Anne Rice is best known for writing about vampires, but she has me thinking lately about a Paul Simon song I loved as a kid.
Rice made headlines when she returned to her childhood faith in Catholicism back in 1998, and she's made headlines again this week by walking away from the church one more time. She says she believes in Christ with all her heart -- but belief in the church? That's another story.
Rice's posting on her Facebook page speaks for the frustration of many Catholics who have watched the church move into the messy culture wars that have roiled the nation for nearly fifty years. Immersion in the politics of division did little to burnish the pastoral credentials of such inside-the-Beltway creatures as Pat Robertson and Jerry Falwell; it is a path U.S. bishops should fear to tread. But no.
Says Rice: "I refuse to be anti-gay. I refuse to be anti-feminist. I refuse to be anti-artificial birth control. I refuse to be anti-Democrat. I refuse to be anti-secular humanism. I refuse to be anti-science. I refuse to be anti-life."
Hard to remember now, but it was not always this way. Back in the 1960s and 70s, Catholic clerics actually made news for championing progressive causes. On TV when I was a kid, you could see priests like Fr. Louis Gigante from the South Bronx, who fought for tenants rights and decent housing. By 1981, he and the group he founded helped gain federal funding for more than one-thousand new apartments in the poverty-plagued Hunt's Point neighborhood, not far from where I grew up. Gigante even became a New York City council member, where he continued the fight from within the system.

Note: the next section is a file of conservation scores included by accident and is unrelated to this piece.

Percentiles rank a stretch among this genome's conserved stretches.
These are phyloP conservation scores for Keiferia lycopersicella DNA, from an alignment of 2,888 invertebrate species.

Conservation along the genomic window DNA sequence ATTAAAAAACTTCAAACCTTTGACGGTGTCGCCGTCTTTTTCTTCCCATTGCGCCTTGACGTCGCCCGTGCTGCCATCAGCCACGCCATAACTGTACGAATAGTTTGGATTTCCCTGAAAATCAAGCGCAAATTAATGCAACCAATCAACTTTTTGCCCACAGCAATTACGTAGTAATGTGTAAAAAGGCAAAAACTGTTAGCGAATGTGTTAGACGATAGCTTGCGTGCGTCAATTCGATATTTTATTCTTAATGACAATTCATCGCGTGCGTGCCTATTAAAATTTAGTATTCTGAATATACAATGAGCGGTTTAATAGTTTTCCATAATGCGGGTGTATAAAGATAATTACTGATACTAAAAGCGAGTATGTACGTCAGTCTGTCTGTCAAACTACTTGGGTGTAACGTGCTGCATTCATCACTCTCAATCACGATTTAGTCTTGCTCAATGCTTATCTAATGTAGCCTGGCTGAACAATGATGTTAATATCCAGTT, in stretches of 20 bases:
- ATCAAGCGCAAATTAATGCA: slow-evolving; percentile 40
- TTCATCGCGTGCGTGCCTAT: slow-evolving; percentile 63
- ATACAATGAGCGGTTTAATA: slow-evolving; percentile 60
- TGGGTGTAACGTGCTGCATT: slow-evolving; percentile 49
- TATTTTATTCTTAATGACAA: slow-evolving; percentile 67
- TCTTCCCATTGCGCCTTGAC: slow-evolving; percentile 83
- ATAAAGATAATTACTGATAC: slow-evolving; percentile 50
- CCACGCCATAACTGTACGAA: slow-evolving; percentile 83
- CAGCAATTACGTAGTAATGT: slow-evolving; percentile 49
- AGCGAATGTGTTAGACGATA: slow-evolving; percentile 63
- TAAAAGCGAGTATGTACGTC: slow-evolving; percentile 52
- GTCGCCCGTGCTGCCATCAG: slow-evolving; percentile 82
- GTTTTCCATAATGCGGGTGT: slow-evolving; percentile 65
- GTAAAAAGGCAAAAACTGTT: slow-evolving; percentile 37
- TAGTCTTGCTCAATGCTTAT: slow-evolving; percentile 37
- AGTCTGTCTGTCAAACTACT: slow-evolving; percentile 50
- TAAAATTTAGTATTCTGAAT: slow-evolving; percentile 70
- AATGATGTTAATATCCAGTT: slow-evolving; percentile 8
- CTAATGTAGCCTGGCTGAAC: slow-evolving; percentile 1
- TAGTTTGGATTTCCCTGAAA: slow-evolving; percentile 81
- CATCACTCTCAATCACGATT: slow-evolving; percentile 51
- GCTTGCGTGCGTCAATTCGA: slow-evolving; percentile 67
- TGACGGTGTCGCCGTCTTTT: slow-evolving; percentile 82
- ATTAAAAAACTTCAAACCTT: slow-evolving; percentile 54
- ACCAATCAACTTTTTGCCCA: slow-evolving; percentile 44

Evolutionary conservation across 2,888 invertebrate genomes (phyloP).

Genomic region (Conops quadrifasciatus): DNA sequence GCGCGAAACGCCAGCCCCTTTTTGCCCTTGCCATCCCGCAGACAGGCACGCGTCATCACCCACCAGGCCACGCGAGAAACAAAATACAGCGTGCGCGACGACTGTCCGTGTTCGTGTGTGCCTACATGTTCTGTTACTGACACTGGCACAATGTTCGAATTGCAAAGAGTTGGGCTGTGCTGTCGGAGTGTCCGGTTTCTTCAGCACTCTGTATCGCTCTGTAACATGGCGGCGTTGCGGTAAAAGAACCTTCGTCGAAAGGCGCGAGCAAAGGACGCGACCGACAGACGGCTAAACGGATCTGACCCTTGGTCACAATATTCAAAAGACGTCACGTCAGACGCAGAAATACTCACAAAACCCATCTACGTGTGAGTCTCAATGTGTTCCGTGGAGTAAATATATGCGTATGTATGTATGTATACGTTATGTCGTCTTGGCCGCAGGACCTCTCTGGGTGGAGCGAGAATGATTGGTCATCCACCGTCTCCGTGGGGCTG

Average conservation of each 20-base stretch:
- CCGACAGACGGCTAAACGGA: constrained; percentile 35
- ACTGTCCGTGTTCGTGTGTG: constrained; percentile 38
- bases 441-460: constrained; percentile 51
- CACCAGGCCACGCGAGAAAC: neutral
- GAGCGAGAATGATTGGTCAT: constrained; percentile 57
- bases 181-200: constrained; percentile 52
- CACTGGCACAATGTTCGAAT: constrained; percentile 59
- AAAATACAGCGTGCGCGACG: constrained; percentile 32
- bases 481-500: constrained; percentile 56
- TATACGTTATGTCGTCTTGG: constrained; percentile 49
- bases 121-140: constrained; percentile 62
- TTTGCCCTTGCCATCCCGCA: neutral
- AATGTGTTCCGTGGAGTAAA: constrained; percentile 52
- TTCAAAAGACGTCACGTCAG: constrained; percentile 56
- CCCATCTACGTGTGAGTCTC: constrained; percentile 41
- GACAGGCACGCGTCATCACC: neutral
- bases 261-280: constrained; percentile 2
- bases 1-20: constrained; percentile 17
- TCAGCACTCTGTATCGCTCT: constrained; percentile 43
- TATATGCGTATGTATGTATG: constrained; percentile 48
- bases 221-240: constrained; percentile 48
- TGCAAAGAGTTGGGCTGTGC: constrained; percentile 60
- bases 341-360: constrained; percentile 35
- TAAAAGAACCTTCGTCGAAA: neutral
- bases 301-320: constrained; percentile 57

He was one of my heroes, one of the guys who made being Catholic -- honestly --a little bit cool. In his 1972 hit tune "Me and Julio Down By the Schoolyard," Paul Simon sang:
When the radical priest come to get me released
We was all on the cover of Newsweek...
...And I knew exactly the kind of cleric he was talking about, men like Louis Gigante.
But in the 1980s, Pope John Paul II ordered priests out of elective politics, in order to focus on their main job -- ministering to the faithful. Fr. Gigante left the city council. In Massachusetts, Fr. Robert Drinan ended his career as a progressive congressman. But, of course, politics and the church did not part ways -- instead, Catholic politics among the most visible church figures simply took a conservative turn.
The priests speaking out now don't seem to have the same up-from-the-streets credibility of men like Gigante; they more closely resemble the right-wing talking heads on cable television who apparently have spent far too many years relating to real people from the comfort of marble-clad think-tanks tucked away in the leafier suburbs of our nation's capital.
These are the leaders from whom Anne Rice is now running away. She is not alone, but I wish she was. Somewhere, I've got to believe, there is another Fr. Gigante, another Dorothy Day, a fresh crop of people ready to step in with Fr. Greg Boyle, the Los Angeles Jesuit who works tirelessly among the gangs of the city's Latino quarters. But they won't be there, they won't -- not if everyone who despairs of today's church sound-bite culture war mentality just ups and leaves.